Recent Congressional initiatives have targeted the impending increases in the U.S. Labor Department's dollar-amount thresholds for most of the federal Fair Labor Standards Act's so-called "white collar" exemptions.

There is of course always room for at least some hope that one of these measures will stop or defer the changes or will at least curtail their enforcement. However, we are inclined to think that the prospects for success are slim.

A Disapproval Under The CRA?

Under a federal law known as the Congressional Review Act, a joint resolution of Congress could block the revisions. A proposed measure of this kind has now been introduced, and it would provide that USDOL's revised regulations would have no force or effect.

However, there is substantial reason to question whether the resolution will ultimately be adopted by the House and the Senate. And even if it is, an override-proof veto by President Obama seems very likely.

A USDOL Appropriations Limitation?

The House Appropriations Committee recently approved a draft spending bill that would prohibit USDOL from devoting any of its next appropriation to the revised regulations. The draft specifically says, "None of the funds made available by this Act may be used to implement, administer, or enforce the final rule entitled 'Defining and Delimiting the Exemptions for Executive, Administrative, Professional, Outside Sales and Computer Employees' published by the Department of Labor in the Federal Register on May 23, 2016 (81 Fed. Reg. 32391 et seq.)."

Nevertheless, there is considerable reason to doubt that this limitation will make its way to passage by both the full House and the Senate. If it does, it might well provoke a presidential veto.

Moreover, even if the appropriations restriction does become law, the new provisions are set to take effect by their own terms on December 1, 2016 without the need for any further USDOL action. At that point, individual claimants whose compensation does not satisfy the revisions will be free to challenge their overtime-exempt status in the future in their own FLSA lawsuits.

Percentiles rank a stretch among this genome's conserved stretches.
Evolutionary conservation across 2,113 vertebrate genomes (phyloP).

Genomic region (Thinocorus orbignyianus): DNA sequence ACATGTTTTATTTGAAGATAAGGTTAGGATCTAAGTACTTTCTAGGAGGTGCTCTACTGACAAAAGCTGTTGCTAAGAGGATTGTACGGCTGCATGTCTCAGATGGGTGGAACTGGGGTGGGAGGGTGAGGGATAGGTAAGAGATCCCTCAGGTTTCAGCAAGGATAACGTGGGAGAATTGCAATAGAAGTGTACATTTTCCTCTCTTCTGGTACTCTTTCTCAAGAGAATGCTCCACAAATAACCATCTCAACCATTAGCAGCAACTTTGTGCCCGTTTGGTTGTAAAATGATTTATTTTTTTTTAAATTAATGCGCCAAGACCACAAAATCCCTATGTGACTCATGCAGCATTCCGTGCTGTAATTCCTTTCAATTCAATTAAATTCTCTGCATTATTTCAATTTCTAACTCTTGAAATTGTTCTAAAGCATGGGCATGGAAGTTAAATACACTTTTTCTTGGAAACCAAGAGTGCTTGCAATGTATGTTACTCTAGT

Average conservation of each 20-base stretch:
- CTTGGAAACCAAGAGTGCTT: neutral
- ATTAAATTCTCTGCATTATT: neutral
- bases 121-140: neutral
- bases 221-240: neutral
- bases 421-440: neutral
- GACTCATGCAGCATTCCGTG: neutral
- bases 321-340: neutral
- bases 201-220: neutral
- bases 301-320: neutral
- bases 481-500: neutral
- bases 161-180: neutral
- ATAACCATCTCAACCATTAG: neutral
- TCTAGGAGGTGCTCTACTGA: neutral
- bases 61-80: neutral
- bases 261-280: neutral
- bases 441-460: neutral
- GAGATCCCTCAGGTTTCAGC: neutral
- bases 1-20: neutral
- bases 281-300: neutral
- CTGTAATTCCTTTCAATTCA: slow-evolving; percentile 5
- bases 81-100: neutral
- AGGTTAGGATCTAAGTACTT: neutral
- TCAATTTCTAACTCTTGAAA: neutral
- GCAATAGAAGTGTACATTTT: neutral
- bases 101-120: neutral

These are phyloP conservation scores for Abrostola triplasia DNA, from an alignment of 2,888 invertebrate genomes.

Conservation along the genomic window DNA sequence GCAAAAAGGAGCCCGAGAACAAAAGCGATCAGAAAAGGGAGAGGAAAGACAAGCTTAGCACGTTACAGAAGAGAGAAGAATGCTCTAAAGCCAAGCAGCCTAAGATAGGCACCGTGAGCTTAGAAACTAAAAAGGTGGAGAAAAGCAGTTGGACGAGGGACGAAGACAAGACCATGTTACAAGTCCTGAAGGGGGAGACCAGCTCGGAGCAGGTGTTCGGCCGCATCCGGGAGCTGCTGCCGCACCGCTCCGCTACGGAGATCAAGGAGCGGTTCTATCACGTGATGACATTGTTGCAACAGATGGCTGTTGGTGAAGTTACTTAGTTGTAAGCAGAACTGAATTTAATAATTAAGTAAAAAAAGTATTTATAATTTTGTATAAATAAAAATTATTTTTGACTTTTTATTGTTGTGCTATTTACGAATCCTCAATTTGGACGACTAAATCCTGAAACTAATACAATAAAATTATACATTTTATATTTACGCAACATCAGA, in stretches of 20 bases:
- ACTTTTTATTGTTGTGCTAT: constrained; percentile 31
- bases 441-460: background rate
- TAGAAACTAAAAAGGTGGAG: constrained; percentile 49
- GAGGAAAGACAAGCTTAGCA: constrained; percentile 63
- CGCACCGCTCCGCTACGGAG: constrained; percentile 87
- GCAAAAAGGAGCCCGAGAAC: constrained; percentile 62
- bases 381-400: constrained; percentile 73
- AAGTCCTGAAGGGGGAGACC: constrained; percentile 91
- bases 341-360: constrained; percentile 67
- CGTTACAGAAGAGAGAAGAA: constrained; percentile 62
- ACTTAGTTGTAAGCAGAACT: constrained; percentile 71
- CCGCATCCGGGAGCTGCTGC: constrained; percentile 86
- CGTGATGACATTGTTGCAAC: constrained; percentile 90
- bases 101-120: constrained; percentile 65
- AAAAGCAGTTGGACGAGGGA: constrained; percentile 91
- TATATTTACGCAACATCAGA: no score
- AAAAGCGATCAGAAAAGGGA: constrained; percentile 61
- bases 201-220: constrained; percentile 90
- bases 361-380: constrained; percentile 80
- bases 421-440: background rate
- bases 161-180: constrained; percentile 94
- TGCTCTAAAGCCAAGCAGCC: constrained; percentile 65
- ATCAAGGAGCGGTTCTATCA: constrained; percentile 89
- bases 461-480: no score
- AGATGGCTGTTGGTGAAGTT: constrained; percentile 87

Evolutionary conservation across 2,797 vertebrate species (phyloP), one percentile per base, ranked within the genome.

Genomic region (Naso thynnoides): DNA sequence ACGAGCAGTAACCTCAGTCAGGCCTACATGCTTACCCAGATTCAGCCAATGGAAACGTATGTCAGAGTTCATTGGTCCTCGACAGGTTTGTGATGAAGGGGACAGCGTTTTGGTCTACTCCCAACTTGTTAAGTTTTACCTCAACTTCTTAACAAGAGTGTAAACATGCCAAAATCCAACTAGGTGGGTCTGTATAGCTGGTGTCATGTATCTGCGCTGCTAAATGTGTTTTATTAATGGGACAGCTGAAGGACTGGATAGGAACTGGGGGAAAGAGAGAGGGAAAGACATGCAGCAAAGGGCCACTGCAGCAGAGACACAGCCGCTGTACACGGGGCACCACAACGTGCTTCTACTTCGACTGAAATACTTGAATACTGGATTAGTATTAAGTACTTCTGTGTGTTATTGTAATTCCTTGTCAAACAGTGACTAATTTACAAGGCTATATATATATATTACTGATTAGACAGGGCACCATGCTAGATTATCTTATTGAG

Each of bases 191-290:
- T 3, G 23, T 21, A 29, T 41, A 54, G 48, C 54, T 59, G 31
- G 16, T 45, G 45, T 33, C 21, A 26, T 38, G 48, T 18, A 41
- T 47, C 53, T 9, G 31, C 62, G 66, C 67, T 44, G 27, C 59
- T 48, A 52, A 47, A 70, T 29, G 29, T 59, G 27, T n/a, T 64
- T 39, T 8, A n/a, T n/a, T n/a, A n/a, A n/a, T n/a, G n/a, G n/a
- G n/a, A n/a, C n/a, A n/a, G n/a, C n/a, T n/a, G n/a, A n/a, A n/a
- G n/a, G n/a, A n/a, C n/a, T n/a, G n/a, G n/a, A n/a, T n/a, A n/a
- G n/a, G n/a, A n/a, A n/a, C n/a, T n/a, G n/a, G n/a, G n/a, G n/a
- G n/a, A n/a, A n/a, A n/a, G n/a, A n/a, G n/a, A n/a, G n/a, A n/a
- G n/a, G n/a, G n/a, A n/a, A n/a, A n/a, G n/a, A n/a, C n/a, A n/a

A Delay And Modification?

A bill introduced by three House Democrats would phase-in the salary increase between 2016 and 2019. Although the actual text of the "Overtime Reform and Enhancement Act" (H.R. 5813) had not been officially released at the time of publication, its sponsors say that the salary hikes would be to:

  • $692 per week (annualizing to $35,984) on December 1, 2016,
  • $765 per week (annualizing to $39,780) on December 1, 2017,
  • $839 per week (annualizing to $43,628) on December 1, 2018, and to
  • $913 per week (annualizing to $47,476) on December 1, 2019.

Furthermore, the bill would eliminate the every-three-year "update" (that is, a probable tri-annual increase) provided for in the coming regulations.

There has as yet been no indication that the bill would affect changes in the total-annual-compensation threshold for the "highly compensated" version of the exemptions.

U.S. Labor Secretary Tom Perez released a statement opposing the measure, saying in part, "The President and I think that American workers have waited long enough for a fair day's pay for a long day's work. * * * By delaying implementation and removing the automatic updating of the salary threshold, the proposed legislation stands in stark contrast to that vision." The reference to President Obama probably signals that he will veto the proposal even if Congress passes it.

The Bottom Line

If one (or more) of these provisions actually becomes law, so much the better.

But our view continues to be the one we expressed in connection with legislation introduced before the revised regulations were published: Employers should continue their preparations for the coming changes, rather than deferring action in anticipation of a highly-speculative, 11th-hour reprieve.